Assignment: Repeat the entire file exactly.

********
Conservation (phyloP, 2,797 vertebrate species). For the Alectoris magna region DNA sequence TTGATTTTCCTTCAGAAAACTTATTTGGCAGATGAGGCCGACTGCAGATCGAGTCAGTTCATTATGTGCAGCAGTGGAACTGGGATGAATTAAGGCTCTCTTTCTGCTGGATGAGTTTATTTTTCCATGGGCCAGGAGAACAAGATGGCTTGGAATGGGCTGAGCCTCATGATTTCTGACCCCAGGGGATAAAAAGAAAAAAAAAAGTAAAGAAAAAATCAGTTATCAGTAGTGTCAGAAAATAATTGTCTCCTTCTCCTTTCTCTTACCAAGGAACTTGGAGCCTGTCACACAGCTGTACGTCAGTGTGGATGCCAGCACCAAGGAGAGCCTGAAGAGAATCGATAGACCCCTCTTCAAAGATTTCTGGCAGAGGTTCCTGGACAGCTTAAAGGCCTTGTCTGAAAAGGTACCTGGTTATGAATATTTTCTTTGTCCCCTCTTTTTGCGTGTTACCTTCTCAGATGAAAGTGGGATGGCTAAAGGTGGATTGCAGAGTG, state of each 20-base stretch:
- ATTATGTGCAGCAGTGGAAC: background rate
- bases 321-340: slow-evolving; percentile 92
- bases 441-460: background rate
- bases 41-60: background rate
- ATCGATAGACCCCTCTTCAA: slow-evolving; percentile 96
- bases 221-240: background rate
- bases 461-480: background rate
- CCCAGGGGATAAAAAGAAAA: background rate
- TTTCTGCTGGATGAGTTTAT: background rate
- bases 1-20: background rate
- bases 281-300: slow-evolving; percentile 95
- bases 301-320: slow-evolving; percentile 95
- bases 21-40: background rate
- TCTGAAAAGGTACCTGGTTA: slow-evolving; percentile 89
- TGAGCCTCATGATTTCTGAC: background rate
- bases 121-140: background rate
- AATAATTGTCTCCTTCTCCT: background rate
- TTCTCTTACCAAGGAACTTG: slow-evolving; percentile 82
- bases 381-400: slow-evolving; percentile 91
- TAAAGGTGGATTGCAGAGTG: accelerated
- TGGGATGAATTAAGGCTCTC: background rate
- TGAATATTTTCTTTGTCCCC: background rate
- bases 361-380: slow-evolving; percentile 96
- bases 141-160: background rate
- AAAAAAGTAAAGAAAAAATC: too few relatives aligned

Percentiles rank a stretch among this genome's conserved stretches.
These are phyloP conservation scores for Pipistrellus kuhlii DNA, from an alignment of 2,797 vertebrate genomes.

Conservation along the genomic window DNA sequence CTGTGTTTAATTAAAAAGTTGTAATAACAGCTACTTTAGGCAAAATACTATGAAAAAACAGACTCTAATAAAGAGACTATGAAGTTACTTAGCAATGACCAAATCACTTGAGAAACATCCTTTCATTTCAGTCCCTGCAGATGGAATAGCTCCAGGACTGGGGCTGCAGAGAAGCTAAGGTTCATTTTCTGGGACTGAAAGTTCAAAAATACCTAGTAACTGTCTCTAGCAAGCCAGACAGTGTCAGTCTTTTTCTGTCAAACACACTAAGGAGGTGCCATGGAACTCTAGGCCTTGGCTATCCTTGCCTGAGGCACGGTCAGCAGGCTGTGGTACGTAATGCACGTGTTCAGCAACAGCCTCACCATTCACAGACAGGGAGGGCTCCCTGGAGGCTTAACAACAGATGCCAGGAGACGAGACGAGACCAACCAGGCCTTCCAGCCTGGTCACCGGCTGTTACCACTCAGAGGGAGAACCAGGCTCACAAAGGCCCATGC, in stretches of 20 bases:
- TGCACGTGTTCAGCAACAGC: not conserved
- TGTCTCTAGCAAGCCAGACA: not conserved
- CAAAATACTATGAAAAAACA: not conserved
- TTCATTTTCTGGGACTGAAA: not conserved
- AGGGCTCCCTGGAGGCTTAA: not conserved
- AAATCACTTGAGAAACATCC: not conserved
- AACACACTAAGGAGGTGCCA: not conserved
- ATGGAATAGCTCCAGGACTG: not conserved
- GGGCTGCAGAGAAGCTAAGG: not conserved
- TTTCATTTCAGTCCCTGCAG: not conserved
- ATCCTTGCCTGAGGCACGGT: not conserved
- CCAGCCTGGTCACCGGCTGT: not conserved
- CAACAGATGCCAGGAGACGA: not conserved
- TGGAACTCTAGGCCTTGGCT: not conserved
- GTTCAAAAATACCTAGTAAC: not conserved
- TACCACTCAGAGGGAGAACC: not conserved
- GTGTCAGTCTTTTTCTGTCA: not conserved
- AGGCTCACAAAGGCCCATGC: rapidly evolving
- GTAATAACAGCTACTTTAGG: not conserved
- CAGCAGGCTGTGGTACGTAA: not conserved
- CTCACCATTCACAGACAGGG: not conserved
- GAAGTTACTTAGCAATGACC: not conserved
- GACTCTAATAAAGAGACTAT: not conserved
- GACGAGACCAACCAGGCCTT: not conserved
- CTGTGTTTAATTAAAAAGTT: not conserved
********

Conservation (phyloP, 2,797 vertebrate species). For the Alectoris magna region DNA sequence TTGATTTTCCTTCAGAAAACTTATTTGGCAGATGAGGCCGACTGCAGATCGAGTCAGTTCATTATGTGCAGCAGTGGAACTGGGATGAATTAAGGCTCTCTTTCTGCTGGATGAGTTTATTTTTCCATGGGCCAGGAGAACAAGATGGCTTGGAATGGGCTGAGCCTCATGATTTCTGACCCCAGGGGATAAAAAGAAAAAAAAAAGTAAAGAAAAAATCAGTTATCAGTAGTGTCAGAAAATAATTGTCTCCTTCTCCTTTCTCTTACCAAGGAACTTGGAGCCTGTCACACAGCTGTACGTCAGTGTGGATGCCAGCACCAAGGAGAGCCTGAAGAGAATCGATAGACCCCTCTTCAAAGATTTCTGGCAGAGGTTCCTGGACAGCTTAAAGGCCTTGTCTGAAAAGGTACCTGGTTATGAATATTTTCTTTGTCCCCTCTTTTTGCGTGTTACCTTCTCAGATGAAAGTGGGATGGCTAAAGGTGGATTGCAGAGTG, state of each 20-base stretch:
- ATTATGTGCAGCAGTGGAAC: background rate
- bases 321-340: slow-evolving; percentile 92
- bases 441-460: background rate
- bases 41-60: background rate
- ATCGATAGACCCCTCTTCAA: slow-evolving; percentile 96
- bases 221-240: background rate
- bases 461-480: background rate
- CCCAGGGGATAAAAAGAAAA: background rate
- TTTCTGCTGGATGAGTTTAT: background rate
- bases 1-20: background rate
- bases 281-300: slow-evolving; percentile 95
- bases 301-320: slow-evolving; percentile 95
- bases 21-40: background rate
- TCTGAAAAGGTACCTGGTTA: slow-evolving; percentile 89
- TGAGCCTCATGATTTCTGAC: background rate
- bases 121-140: background rate
- AATAATTGTCTCCTTCTCCT: background rate
- TTCTCTTACCAAGGAACTTG: slow-evolving; percentile 82
- bases 381-400: slow-evolving; percentile 91
- TAAAGGTGGATTGCAGAGTG: accelerated
- TGGGATGAATTAAGGCTCTC: background rate
- TGAATATTTTCTTTGTCCCC: background rate
- bases 361-380: slow-evolving; percentile 96
- bases 141-160: background rate
- AAAAAAGTAAAGAAAAAATC: too few relatives aligned

Percentiles rank a stretch among this genome's conserved stretches.
These are phyloP conservation scores for Pipistrellus kuhlii DNA, from an alignment of 2,797 vertebrate genomes.

Conservation along the genomic window DNA sequence CTGTGTTTAATTAAAAAGTTGTAATAACAGCTACTTTAGGCAAAATACTATGAAAAAACAGACTCTAATAAAGAGACTATGAAGTTACTTAGCAATGACCAAATCACTTGAGAAACATCCTTTCATTTCAGTCCCTGCAGATGGAATAGCTCCAGGACTGGGGCTGCAGAGAAGCTAAGGTTCATTTTCTGGGACTGAAAGTTCAAAAATACCTAGTAACTGTCTCTAGCAAGCCAGACAGTGTCAGTCTTTTTCTGTCAAACACACTAAGGAGGTGCCATGGAACTCTAGGCCTTGGCTATCCTTGCCTGAGGCACGGTCAGCAGGCTGTGGTACGTAATGCACGTGTTCAGCAACAGCCTCACCATTCACAGACAGGGAGGGCTCCCTGGAGGCTTAACAACAGATGCCAGGAGACGAGACGAGACCAACCAGGCCTTCCAGCCTGGTCACCGGCTGTTACCACTCAGAGGGAGAACCAGGCTCACAAAGGCCCATGC, in stretches of 20 bases:
- TGCACGTGTTCAGCAACAGC: not conserved
- TGTCTCTAGCAAGCCAGACA: not conserved
- CAAAATACTATGAAAAAACA: not conserved
- TTCATTTTCTGGGACTGAAA: not conserved
- AGGGCTCCCTGGAGGCTTAA: not conserved
- AAATCACTTGAGAAACATCC: not conserved
- AACACACTAAGGAGGTGCCA: not conserved
- ATGGAATAGCTCCAGGACTG: not conserved
- GGGCTGCAGAGAAGCTAAGG: not conserved
- TTTCATTTCAGTCCCTGCAG: not conserved
- ATCCTTGCCTGAGGCACGGT: not conserved
- CCAGCCTGGTCACCGGCTGT: not conserved
- CAACAGATGCCAGGAGACGA: not conserved
- TGGAACTCTAGGCCTTGGCT: not conserved
- GTTCAAAAATACCTAGTAAC: not conserved
- TACCACTCAGAGGGAGAACC: not conserved
- GTGTCAGTCTTTTTCTGTCA: not conserved
- AGGCTCACAAAGGCCCATGC: rapidly evolving
- GTAATAACAGCTACTTTAGG: not conserved
- CAGCAGGCTGTGGTACGTAA: not conserved
- CTCACCATTCACAGACAGGG: not conserved
- GAAGTTACTTAGCAATGACC: not conserved
- GACTCTAATAAAGAGACTAT: not conserved
- GACGAGACCAACCAGGCCTT: not conserved
- CTGTGTTTAATTAAAAAGTT: not conserved